Getting To The Promised Land

The Reverend Dr. Martin Luther King Jr. has always been one of those figures in my life that I have looked up to. Of course his vision and leadership for a more just world is powerful, but I’ve also connected with his social justice work stemming from his faith. That his drive and dedication to correcting the injustices in our society and the world were about living up to his wider purpose on this earth. He spoke like a preacher, used the literal words and ideas of Scripture to paint a picture of justice and freedom, and taught us to have faith that we would overcome oppression and hatred.

Discussing Dr. King’s legacy (J. Spector)

Dr. King’s faith and pursuit of justice is why I think it’s so important that people of faith hear his clear call for moral laws to guide our society. Last week, I spoke with more than 100 Jewish high school students on Long Island about Dr. King’s vision for a better world and what they can do every single day to live up to that vision. We explored my own family’s history of overcoming injustice, microaggressions and implicit bias, how to have radical empathy, and how each and every one of us can pursue justice, compassion, and love. Below are some excerpts from this event:

“Good morning everyone, I’m so grateful to be with you all this morning. So…why am I here? I’m here today because we have some more work to do.  We have more work to do to ensure each and every person receives respect, dignity, and love. We have more work to do to ensure our world is one of justice, wholeness, and compassion. I’m also here today because of two men – Ed Hill and Peter Baumgarten. One of them escaped the horrors of slavery and the other escaped the horrors of the Holocaust. And yet, after all of their sacrifices, I still do not feel free as a Black and Jewish man in 2018.”

“I’m here today because we still have work to do to ensure all of our freedoms – to live in a Promised Land flowing with justice, love, safety, and hope. To live in a Promised Land that the Reverend Dr. Martin Luther King Jr. envisioned more than 50 years ago, for a country and world where all people will ‘be able to join hands and sing in the words of that old Negro spiritual, Free at last, free at last, thank God almighty, we are free at last’.”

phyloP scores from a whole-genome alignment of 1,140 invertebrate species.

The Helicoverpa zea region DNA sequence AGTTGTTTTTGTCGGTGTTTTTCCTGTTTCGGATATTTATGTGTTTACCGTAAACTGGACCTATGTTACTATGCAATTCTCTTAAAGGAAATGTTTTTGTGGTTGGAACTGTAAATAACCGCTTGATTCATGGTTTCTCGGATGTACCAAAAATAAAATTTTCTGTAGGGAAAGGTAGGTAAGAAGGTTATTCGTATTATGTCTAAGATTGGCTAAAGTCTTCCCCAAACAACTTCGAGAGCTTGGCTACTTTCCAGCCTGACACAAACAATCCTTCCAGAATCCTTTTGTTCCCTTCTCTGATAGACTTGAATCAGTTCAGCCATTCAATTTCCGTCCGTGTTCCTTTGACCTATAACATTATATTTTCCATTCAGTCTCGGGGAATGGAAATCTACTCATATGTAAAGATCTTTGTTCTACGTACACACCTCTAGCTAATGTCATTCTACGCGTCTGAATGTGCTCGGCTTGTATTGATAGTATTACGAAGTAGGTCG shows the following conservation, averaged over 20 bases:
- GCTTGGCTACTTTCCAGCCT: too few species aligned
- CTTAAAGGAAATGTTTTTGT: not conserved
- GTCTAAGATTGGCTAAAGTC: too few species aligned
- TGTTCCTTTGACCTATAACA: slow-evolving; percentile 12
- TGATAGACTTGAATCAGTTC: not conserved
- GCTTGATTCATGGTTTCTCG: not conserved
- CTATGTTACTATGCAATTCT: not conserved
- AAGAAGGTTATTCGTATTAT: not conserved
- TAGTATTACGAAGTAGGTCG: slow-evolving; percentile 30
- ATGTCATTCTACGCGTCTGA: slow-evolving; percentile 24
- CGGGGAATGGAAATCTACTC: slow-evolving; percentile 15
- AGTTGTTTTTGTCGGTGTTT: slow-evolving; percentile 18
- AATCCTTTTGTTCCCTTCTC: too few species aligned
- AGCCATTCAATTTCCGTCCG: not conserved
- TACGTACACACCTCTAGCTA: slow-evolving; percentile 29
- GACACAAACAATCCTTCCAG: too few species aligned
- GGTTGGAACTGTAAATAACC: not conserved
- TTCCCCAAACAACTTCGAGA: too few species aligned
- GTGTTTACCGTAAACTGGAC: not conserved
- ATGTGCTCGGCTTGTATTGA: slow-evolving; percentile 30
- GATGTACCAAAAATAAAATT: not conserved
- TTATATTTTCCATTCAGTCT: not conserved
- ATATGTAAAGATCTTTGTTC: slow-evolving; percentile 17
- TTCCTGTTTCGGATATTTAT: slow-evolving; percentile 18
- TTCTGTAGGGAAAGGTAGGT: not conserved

Sharing about my family history of overcoming oppression (J. Spector)

“And if we’re going to succeed [in building a world of justice and love], it’s going to take all of us. And coming together will only happen if we build strong relationships and see the bridges that lead us to one another.”

“Radical empathy takes some work. We need to slow down. We need to think about the experiences and feelings of others more often, especially those who don’t look like us or may come from different places. We need to walk in their shoes. Or, as Atticus Finch would say, we need to climb into their skin. And that only happens when we get to know people, and they get to know us. When we build relationships.”

“There is little hope for us until we become tough-minded enough to break loose from the shackles of prejudice, half-truths, and downright ignorance.”– Dr. King

Student who facilitated conversations with their peers on racial justice

“You know, Moses never made it to the Promised Land. After all of that work and courage, he never made it. And this year on April 4th, is the 50th anniversary of the killing of Dr. King. 50 years. And while we remember him today and on Monday and on his yartzheit in April, I want to talk about April 3rd, 1968. Because, on that day in Memphis, Tennessee, Dr. King, in his last speech, felt like a prophet:”

“Well, I don’t know what will happen now; we’ve got some difficult days ahead. But it really doesn’t matter to with me now, because I’ve been to the mountaintop. And I don’t mind. Like anybody, I would like to live a long life–longevity has its place. But I’m not concerned about that now. I just want to do God’s will. And He’s allowed me to go up to the mountain. And I’ve looked over, and I’ve seen the Promised Land. I may not get there with you. But I want you to know tonight, that we, as a people, will get to the Promised Land. And so I’m happy tonight; I’m not worried about anything; I’m not fearing any man. Mine eyes have seen the glory of the coming of the Lord.” – Dr. King

“We will get to the Promised Land. I truly believe that. But it’s going to take all of us though doing everything we can to make it happen.”

1 comment on “Getting To The Promised Land

  1. Pingback: Remembering Our Modern Day Moses – Evan L. Traylor

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